Food and Behaviour Research

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Dietary folate and depressive symptoms are associated in middle-aged Finnish men.

Tolmunen T, Voutilainen S, Hintikka J, Rissanen T, Tanskanen A, Viinamaki H, Kaplan GA, Salonen JT. (2003) J Nutr.  133(10) 3233-6. 

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Abstract:

Several cross-sectional studies have focused on the low blood folate levels of depressed patients. However, no published studies have examined the association between dietary folate and current symptoms of depression in a general population.

We investigated the association between dietary folate, cobalamin, pyridoxine and riboflavin and current symptoms of depression in a cross-sectional general population study.

We recruited 2682 men aged between 42 and 60 y from eastern Finland. Those who had a previous history of psychiatric disorder were excluded (n = 146, 5.6% of the cohort). Depressive symptoms were assessed with the 18-item Human Population Laboratory Depression Scale. Those who scored 5 or more at baseline were considered to have elevated depressive symptoms (n = 228, 9.3% of the cohort).

The participants were grouped into thirds according to their dietary folate intake. Those in the lowest third of energy-adjusted folate intake had a higher risk of being depressed (odds ratio (OR) 1.67, 95% CI = 1.19-2.35, P = 0.003) than those in the highest folate intake third.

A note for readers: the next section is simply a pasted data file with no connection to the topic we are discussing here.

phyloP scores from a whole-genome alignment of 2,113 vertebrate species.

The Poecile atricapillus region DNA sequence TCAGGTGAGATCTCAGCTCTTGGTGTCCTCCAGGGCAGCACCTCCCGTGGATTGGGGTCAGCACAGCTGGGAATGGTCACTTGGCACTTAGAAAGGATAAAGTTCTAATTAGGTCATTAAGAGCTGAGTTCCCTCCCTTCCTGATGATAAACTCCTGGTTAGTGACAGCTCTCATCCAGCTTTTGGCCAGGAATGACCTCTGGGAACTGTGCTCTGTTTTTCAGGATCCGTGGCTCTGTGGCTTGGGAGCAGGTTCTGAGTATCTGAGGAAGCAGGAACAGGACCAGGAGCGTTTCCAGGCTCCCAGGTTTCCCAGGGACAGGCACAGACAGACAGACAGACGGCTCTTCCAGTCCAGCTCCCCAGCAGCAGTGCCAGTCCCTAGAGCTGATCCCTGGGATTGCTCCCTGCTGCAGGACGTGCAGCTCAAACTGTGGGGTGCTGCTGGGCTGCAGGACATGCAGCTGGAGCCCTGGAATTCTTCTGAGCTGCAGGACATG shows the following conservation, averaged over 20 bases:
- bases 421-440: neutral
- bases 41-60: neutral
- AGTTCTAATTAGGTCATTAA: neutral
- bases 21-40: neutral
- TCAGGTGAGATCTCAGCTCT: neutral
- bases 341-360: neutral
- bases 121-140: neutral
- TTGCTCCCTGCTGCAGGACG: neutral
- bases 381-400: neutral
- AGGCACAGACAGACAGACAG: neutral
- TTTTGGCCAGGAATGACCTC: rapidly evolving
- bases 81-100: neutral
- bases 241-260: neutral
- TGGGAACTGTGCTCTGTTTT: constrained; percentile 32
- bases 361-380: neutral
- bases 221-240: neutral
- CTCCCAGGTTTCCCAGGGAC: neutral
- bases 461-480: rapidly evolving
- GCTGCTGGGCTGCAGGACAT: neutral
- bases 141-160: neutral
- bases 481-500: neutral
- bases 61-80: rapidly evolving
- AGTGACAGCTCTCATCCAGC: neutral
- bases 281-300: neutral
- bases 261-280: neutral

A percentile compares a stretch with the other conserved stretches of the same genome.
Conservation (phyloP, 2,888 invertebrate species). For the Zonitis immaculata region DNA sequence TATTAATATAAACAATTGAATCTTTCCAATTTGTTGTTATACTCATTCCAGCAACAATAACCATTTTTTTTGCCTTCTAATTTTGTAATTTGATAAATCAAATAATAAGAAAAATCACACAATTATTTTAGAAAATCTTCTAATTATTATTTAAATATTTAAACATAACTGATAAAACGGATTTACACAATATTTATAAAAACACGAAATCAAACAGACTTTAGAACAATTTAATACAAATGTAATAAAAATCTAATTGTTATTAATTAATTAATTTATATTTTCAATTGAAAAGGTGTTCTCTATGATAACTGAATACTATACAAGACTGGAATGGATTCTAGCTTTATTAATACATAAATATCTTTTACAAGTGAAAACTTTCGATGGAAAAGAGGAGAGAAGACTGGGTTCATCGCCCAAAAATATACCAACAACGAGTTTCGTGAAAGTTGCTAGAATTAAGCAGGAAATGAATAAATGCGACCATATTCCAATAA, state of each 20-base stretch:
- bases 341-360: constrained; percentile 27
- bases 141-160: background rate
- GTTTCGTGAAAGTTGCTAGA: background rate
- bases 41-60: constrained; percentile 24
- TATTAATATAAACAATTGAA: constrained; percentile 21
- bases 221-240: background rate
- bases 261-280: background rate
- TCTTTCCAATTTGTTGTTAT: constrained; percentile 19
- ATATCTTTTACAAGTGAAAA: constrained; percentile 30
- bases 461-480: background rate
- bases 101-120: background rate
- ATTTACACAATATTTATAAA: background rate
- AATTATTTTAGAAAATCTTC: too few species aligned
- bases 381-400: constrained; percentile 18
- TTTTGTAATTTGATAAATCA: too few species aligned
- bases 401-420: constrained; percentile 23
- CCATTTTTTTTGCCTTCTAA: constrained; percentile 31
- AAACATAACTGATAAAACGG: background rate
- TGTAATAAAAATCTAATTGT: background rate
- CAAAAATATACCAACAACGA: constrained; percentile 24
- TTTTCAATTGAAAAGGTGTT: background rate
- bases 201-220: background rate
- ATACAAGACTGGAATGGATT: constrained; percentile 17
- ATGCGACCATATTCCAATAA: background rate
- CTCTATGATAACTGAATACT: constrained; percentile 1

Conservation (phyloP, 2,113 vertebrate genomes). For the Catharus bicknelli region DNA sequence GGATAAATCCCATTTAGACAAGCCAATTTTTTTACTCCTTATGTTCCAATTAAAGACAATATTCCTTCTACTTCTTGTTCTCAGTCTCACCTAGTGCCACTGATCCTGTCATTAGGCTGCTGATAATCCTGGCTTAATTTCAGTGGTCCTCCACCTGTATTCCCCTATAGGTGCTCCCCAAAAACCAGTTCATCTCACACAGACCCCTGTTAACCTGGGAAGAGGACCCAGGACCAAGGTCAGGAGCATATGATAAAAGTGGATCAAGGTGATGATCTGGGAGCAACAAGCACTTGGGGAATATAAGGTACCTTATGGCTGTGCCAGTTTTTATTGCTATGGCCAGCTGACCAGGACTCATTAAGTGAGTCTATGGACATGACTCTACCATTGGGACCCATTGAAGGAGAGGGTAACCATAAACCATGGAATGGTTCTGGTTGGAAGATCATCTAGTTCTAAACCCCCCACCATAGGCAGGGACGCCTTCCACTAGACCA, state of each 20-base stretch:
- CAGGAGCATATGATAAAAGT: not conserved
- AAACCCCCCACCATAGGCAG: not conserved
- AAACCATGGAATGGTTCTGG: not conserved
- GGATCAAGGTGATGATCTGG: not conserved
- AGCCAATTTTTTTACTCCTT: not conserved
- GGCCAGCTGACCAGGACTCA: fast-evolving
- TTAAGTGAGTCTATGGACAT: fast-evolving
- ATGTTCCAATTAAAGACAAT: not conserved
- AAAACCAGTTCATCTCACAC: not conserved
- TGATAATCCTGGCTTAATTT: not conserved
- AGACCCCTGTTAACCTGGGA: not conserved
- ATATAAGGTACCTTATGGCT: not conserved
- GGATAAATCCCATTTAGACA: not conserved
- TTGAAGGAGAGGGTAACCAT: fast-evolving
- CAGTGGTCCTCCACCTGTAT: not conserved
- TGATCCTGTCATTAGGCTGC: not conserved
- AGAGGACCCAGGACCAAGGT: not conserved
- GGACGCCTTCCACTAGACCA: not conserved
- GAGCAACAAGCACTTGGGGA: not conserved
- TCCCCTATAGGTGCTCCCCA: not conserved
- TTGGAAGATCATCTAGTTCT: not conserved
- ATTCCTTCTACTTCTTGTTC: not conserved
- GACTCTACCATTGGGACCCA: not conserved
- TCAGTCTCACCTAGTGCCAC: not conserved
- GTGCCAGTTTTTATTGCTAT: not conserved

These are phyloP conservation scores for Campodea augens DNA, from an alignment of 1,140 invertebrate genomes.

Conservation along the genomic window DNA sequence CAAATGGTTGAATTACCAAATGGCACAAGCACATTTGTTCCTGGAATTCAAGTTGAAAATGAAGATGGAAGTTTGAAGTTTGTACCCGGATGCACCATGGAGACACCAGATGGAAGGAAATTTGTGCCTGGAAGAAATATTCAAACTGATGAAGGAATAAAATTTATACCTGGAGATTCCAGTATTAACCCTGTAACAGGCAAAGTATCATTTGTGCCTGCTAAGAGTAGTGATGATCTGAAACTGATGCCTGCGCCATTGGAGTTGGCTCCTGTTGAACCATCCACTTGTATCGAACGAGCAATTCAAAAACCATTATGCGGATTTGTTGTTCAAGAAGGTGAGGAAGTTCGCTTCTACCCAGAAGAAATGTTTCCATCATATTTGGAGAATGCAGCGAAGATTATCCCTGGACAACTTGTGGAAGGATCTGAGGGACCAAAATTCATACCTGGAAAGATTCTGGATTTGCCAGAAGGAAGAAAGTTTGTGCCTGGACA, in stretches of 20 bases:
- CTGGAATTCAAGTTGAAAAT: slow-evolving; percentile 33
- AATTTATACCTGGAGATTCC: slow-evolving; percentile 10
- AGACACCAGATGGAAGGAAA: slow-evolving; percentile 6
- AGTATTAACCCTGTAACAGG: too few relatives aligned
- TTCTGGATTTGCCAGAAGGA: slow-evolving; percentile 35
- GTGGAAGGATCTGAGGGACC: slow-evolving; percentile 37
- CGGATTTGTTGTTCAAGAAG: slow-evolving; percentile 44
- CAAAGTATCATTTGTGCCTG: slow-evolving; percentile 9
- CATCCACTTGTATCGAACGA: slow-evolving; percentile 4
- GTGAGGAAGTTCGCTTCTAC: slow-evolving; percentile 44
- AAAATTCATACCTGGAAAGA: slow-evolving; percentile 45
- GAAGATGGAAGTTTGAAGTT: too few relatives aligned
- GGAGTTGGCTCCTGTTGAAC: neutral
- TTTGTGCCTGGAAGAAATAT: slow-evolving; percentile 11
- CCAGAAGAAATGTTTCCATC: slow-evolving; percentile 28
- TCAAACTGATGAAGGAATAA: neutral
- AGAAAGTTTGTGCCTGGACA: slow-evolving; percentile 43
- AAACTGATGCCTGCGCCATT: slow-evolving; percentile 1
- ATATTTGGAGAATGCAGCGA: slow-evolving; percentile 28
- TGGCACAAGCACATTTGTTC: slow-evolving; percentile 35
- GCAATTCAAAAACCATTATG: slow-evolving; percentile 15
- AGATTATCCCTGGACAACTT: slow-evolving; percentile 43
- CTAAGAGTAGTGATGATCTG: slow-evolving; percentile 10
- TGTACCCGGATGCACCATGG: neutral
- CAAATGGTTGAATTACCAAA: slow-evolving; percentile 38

This increased risk remained significant after adjustment for smoking habits, alcohol consumption, appetite, BMI, marital status, education, adulthood socioeconomic status and total fat consumption (OR = 1.46, 95% CI = 1.01-2.12, P = 0.044). There were no associations between the intake of cobalamin, pyridoxine or riboflavin, and depression.

These results indicate that nutrition may have a role in the prevention of depression.

FAB RESEARCH COMMENT:

This study was purely observational, so the association found here between low folate status and depressive symptoms in men from the general Finnish population cannot be taken as evidence for a causal connection.

However, the findings are consistent with the known importance of folate for normal brain development and function, and with previous studies showing low folate status in patients with clinical depression.

The proposal that higher intakes of folate might prevent depression therefore deserve further investigation via controlled intervention studies.